Stan the Man: The Voice of Technological Change in Govt

Change is never easy. We know it is inevitable and yet, it still knocks us off our feet a bit. Government has been undergoing some changes in technological procurement, innovations, and more. For some, these changes seem life altering. They may even make you feel a bit lost. But, there are some people who are there to be our backbones throughout the process and Stan Soloway is one of those people. For the past thirty years Soloway has not only been an advocate for technological changes in government, but he has helped be the voice of technological change for all.

Stan Soloway sat down with Christopher Dorobek on the DorobekINSIDER to discuss his career at the Professional Services Council (PSC) and his take on the technological era we live in.

The Professional Services Council describes itself as “the voice of the government technology and professional services industry, representing the full range and diversity of the government services sector.”

Soloway’s work at PSC followed his desire to serve his country. “I feel passionate about helping government do things better and I think that there is a variety of things that are going on in the industry and in government that open the door to some new ideas and new thinking. I am hoping to be a part of that,” Soloway said.

During his career, Soloway was bound to deal with some change in government. At PSC he has seen technology incorporate itself into government affairs. “We’ve been talking about the pace of technological change for roughly 15 years, but we all now know the pace of change is even greater than it’s ever been-particularly with the evolution of apps and so forth,” he said.

Government is now dealing with change in the inside and an ever evolving, fast paced change on the outside. “We have a massive change taking place in the art of the possible-relative to what’s out there, what’s going on, and what you could actually do for the government customer,” he continued.

Important to note, is that these technological changes taken on by government affect everyone. “90-95% of the challenges and dynamics of the marketplace affect everybody,” Soloway said. “They may affect them differently, but it affects everybody.”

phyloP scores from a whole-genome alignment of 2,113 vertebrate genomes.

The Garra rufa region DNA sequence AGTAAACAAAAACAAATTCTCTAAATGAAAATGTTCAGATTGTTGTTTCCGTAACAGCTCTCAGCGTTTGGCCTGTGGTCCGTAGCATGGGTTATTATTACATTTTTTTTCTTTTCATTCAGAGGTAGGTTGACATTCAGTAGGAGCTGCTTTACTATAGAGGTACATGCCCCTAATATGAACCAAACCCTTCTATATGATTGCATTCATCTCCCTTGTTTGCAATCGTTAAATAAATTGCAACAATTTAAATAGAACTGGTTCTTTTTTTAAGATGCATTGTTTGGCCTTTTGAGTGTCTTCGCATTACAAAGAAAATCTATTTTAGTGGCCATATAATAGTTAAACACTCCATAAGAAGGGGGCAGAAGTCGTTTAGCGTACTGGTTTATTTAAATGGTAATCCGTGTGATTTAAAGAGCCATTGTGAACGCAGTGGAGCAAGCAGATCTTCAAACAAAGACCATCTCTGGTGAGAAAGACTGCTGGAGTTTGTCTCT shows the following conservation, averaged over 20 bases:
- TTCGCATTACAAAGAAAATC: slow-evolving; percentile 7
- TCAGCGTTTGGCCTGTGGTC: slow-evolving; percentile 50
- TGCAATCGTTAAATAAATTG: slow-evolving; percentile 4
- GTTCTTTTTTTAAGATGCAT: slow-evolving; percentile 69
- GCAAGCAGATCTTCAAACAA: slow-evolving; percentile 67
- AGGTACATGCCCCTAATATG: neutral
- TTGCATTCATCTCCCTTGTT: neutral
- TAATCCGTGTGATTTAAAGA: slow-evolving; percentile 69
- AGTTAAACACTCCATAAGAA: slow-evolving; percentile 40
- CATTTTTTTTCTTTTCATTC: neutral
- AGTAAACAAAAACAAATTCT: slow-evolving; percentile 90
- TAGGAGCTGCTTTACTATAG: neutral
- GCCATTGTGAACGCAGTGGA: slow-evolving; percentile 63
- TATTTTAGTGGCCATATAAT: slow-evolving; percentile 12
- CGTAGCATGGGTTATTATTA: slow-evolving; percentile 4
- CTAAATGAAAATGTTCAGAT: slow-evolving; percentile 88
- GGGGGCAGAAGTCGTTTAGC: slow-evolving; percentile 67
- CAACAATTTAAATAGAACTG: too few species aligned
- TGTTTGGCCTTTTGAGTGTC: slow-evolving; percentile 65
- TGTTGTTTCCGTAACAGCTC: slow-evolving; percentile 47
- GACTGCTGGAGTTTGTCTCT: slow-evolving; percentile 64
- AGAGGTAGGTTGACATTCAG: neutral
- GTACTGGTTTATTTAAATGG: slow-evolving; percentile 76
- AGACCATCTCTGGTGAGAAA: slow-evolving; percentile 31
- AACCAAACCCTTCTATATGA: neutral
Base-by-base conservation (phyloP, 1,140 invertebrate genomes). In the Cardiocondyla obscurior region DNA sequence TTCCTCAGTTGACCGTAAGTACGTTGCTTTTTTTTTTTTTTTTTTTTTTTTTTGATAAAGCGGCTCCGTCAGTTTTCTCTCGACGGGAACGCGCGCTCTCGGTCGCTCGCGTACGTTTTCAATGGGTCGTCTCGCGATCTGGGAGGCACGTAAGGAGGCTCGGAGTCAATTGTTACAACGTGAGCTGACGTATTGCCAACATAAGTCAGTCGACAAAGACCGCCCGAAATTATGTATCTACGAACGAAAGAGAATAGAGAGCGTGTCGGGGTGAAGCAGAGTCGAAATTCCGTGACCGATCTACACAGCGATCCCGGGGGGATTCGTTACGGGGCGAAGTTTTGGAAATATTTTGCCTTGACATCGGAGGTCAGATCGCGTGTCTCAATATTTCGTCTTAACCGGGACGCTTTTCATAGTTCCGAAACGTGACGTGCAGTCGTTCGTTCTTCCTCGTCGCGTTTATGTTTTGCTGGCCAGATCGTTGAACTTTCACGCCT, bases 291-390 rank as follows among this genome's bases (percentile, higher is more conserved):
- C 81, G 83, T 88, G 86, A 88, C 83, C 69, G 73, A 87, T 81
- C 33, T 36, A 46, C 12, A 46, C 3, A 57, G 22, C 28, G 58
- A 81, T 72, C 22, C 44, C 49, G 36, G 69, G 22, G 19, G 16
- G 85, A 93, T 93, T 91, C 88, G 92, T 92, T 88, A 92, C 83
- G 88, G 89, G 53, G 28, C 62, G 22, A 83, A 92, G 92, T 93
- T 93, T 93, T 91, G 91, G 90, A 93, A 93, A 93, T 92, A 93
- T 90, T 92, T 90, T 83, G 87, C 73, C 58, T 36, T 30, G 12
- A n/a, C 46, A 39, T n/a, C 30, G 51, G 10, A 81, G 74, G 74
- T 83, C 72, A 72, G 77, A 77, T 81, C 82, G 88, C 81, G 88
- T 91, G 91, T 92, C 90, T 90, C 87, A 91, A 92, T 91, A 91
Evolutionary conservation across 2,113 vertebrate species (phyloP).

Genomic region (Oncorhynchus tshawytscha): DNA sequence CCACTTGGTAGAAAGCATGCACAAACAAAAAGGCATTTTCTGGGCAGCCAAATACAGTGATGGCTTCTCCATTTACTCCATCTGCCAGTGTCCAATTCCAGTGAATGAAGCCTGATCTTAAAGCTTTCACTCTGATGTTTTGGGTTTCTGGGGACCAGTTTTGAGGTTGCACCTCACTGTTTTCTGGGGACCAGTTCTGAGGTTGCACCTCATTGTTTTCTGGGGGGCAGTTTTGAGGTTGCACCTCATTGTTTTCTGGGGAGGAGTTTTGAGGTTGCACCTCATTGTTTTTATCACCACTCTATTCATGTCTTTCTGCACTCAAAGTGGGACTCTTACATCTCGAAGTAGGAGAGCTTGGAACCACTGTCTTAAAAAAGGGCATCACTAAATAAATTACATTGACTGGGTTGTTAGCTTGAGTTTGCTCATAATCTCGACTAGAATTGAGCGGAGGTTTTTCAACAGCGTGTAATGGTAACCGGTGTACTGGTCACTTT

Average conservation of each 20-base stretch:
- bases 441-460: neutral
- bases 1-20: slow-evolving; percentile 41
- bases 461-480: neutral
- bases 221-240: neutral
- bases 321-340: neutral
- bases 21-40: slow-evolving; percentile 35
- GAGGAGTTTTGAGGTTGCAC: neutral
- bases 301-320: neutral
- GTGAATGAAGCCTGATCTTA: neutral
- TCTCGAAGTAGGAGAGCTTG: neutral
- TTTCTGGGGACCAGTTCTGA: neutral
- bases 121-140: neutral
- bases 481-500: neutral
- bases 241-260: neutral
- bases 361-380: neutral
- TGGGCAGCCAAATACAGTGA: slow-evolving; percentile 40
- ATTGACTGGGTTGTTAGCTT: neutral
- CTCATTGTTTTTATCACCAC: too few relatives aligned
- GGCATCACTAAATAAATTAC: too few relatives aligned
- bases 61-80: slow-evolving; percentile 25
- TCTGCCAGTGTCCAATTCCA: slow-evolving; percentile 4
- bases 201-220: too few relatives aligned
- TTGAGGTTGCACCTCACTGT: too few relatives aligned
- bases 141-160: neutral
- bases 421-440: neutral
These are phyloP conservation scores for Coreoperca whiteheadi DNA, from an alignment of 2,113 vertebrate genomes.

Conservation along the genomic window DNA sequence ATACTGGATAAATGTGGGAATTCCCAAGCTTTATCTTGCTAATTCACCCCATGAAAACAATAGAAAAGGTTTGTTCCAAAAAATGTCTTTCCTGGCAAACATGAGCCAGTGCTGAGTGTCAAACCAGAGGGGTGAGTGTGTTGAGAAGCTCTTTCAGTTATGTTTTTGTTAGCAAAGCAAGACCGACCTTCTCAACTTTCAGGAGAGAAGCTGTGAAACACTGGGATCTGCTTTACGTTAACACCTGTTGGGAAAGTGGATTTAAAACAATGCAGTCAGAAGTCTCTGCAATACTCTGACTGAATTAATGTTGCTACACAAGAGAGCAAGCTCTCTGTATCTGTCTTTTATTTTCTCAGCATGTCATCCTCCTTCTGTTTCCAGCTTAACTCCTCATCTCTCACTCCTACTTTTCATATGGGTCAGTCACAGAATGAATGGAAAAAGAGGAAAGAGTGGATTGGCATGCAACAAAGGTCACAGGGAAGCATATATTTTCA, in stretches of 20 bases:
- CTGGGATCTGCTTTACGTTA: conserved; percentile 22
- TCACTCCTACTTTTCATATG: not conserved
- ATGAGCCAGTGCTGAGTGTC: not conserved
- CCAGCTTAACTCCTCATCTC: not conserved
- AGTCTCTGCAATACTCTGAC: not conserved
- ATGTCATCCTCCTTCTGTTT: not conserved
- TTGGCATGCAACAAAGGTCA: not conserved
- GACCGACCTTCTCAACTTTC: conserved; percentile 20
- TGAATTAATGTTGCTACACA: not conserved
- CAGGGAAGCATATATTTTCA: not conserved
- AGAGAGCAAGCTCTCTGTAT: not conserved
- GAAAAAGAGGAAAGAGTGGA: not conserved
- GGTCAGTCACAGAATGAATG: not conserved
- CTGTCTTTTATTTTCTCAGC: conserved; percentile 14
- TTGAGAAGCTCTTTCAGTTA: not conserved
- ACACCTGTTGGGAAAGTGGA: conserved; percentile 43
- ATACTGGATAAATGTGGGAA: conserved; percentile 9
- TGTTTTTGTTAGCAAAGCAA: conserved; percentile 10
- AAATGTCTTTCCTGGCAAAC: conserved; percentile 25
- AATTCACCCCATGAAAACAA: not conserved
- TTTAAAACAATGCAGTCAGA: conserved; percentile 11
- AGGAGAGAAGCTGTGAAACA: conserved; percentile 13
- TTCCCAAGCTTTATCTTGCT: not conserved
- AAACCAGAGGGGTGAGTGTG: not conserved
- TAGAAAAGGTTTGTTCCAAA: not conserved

PSC’s work, and more specifically Soloway’s career, has focused on building awareness about the interconnectivity of technological changes within various government industries and with elected officials. “As an organization that is both an advocate in terms of the outward facing side of what we do and a resource in terms of helping our companies understand what those dynamics are and how they impact them. We realize that 95% of those things are common across the industry even if the implications are somewhat different,” Soloway stated.

Lastly, Soloway commented on the need to not only address the now, but also what we can expect in the future of technological changes within government. “These are our members and we need to be able to reflect their interests and their needs. And then, develop their expertise and capability in areas that are highly relevant not just for the market of the day, but the market that is coming in the future,” he said.

Technological changes in government may seem to be a gradual organizational change while similarly attempting to keep pace with the changes occurring in industry. A terrifying process at times, but rest assured; although Soloway may be leaving PSC, we will continue to have people like him to help walk us through it all. We thank Soloway for being the voice, the conduit for us all.

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